If there is one lasting impression of the 2014 NAB Show for me, it is one of a coming together of vendors to realize the next step in products and services. Through acquisition and mergers, and good old-fashioned collaboration, an amazing number of initiatives were announced at NAB that will inevitably lead to a more open, connected and vibrant industry.
With so many people discussing the financial and creative possibilities of IP, cloud, open standards and multiplatform delivery, there is at last a real momentum toward these technologies in the broadcast sector. Our own CEO, Charlie Vogt, has been a vocal proponent of this crusade. “Our industry requires a framework that unshackles customers from today’s premises-based, proprietary models and supports new playout platforms, delivery options and monetization models for TV Everywhere,” he said.
At NAB, we demonstrated what an “unshackled” broadcast industry would look like with the introduction of MediaCentral. From a basic, technical perspective, this service-oriented industry framework combines media and playout software modules in a standards-based environment that utilizes the cloud and virtualized computing capabilities. From the more important business perspective, MediaCentral provides elastic scalability that allows broadcasters to manage more stations, more networks and more distribution channels efficiently — and ensures that today’s investment will not be stranded with the introduction of new delivery models, formats or innovations.
We also demonstrated how a collaborative, ecosystem-friendly supplier community could benefit the broadcast industry. By leveraging Microsoft’s Azure cloud platform, we introduced a cloud-based version of our LandmarkOSI™ traffic and billing system that provides broadcasters, networks and content distributors with advanced sales, CRM, traffic, billing and data analytics capabilities. Again, from the more critical business perspective, it enables media companies to achieve significant cost-savings and more quickly adapt to new business models and delivery platforms.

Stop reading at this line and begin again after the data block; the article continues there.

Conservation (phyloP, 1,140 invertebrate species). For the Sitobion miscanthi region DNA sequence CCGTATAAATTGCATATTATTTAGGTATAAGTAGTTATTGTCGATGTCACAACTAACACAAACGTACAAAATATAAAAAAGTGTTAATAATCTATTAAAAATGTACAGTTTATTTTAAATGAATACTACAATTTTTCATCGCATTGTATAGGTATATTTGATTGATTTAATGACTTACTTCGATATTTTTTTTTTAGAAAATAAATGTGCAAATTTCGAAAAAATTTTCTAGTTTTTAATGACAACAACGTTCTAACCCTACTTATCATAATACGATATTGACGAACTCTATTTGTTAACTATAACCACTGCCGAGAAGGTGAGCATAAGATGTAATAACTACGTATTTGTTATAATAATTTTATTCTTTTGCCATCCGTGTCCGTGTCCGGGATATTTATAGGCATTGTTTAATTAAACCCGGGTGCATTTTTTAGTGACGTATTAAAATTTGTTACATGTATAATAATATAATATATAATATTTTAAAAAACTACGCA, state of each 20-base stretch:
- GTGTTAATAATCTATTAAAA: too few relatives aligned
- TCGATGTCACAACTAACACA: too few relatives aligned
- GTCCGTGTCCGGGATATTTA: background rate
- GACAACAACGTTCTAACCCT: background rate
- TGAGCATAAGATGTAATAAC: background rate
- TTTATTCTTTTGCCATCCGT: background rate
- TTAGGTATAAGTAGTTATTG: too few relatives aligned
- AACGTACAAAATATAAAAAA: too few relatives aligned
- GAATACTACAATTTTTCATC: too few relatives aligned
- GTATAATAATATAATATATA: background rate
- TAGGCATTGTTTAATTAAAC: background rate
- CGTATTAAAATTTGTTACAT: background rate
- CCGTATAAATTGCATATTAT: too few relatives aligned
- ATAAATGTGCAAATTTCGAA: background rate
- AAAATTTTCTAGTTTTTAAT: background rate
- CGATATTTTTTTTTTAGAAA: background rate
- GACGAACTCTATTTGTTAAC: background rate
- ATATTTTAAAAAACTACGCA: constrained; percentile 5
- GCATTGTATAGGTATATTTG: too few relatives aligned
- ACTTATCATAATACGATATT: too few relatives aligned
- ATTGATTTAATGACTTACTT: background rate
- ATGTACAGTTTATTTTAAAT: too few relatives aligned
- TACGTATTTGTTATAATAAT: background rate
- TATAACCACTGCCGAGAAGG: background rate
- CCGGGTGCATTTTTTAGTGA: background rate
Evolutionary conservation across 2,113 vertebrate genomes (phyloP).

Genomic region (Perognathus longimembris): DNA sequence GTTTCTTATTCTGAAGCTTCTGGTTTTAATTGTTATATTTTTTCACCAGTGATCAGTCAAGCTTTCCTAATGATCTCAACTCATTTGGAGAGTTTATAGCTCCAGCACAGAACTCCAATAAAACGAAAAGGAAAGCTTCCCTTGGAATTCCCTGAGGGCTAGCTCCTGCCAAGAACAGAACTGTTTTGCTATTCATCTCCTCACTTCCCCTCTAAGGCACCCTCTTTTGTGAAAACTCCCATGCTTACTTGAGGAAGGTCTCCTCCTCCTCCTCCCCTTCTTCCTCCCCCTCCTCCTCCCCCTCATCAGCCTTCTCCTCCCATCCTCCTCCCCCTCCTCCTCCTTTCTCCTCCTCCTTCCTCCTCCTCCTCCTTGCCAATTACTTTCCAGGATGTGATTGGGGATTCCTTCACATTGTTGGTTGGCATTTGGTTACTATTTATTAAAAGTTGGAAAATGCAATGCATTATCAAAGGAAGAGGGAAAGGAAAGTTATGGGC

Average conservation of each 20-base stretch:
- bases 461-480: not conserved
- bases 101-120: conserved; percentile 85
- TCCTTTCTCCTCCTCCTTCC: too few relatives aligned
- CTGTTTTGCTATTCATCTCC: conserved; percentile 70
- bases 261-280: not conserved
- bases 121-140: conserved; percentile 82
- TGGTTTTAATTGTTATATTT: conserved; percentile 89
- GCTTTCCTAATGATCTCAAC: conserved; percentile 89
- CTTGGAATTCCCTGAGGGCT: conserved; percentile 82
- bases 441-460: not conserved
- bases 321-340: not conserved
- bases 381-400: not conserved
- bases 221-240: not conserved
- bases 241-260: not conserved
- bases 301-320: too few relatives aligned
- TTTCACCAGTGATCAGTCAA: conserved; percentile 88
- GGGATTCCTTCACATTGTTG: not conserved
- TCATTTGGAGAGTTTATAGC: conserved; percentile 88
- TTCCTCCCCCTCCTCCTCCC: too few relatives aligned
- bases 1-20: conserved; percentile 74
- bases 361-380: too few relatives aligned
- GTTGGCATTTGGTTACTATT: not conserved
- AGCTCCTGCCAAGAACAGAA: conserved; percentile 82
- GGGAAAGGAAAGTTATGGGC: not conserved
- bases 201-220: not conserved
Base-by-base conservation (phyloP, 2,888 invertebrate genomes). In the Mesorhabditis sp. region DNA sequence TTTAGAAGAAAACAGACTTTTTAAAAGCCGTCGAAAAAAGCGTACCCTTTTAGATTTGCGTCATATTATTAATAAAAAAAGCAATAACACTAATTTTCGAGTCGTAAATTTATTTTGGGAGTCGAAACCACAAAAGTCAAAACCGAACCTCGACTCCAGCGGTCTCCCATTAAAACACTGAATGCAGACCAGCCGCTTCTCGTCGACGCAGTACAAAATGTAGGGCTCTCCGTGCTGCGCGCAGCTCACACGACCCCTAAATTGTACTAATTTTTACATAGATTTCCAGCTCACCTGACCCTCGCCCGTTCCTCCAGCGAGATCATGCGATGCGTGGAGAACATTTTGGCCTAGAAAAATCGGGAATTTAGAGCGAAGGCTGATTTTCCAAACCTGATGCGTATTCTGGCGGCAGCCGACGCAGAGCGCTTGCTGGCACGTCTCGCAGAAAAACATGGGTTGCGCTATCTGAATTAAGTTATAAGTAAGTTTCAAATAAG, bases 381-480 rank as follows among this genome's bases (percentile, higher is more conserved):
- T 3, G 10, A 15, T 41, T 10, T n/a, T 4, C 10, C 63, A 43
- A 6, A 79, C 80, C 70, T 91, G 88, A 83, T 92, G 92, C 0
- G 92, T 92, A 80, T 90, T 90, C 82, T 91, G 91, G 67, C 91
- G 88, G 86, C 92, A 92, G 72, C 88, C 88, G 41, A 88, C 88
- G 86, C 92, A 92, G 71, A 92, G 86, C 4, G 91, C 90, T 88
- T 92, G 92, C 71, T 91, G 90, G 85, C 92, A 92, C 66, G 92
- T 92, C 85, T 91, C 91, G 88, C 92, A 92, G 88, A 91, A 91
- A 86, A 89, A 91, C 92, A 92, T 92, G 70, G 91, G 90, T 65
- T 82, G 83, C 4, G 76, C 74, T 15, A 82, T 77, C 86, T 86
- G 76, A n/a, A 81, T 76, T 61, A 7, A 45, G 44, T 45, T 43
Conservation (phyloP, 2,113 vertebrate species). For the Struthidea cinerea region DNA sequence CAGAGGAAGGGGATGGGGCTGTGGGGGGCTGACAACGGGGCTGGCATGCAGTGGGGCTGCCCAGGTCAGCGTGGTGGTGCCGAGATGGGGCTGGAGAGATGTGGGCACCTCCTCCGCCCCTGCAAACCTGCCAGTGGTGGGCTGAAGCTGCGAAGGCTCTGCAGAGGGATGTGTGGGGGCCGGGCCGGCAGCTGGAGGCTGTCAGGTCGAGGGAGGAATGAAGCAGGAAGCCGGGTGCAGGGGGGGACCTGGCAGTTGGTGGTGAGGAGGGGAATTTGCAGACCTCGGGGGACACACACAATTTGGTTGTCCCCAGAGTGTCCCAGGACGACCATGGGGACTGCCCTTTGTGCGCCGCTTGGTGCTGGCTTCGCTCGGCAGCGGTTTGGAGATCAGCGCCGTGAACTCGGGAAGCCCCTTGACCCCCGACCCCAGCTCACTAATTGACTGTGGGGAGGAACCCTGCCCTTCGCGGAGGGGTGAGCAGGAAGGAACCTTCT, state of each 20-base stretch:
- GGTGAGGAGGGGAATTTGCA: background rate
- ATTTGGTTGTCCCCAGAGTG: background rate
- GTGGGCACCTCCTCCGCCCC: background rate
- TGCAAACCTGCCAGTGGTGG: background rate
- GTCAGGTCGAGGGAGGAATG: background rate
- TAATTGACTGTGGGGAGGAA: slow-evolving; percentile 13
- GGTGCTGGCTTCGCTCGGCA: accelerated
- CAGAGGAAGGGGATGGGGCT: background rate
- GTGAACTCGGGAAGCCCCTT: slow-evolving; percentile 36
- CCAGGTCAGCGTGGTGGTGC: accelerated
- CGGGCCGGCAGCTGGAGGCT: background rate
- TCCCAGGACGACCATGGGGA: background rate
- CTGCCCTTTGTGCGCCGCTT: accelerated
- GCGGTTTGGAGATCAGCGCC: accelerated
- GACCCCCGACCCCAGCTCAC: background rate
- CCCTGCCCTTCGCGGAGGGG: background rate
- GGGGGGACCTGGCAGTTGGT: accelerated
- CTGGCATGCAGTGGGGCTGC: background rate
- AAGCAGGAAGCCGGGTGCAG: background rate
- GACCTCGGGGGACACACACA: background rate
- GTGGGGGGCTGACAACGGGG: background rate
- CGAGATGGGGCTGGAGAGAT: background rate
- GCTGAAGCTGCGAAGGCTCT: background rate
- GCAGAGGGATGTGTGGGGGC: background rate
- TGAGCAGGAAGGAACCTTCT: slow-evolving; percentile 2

The utilization of Microsoft Azure is an example of how an open, non-proprietary industry is enabling more benefits-driven technologies for broadcasters. Tony Emerson, Managing Director, Worldwide Media and Cable, Microsoft Corp, put it well, saying that operating the system on his cloud platform will fuel innovation, offering customers more data-driven and analytical tools that increase revenues and boost their competitive advantage.
After NAB, I think we can expect more announcements of companies coming together and new service solutions that will give broadcasters the tools they need to thrive in the new multiplatform, open IP world.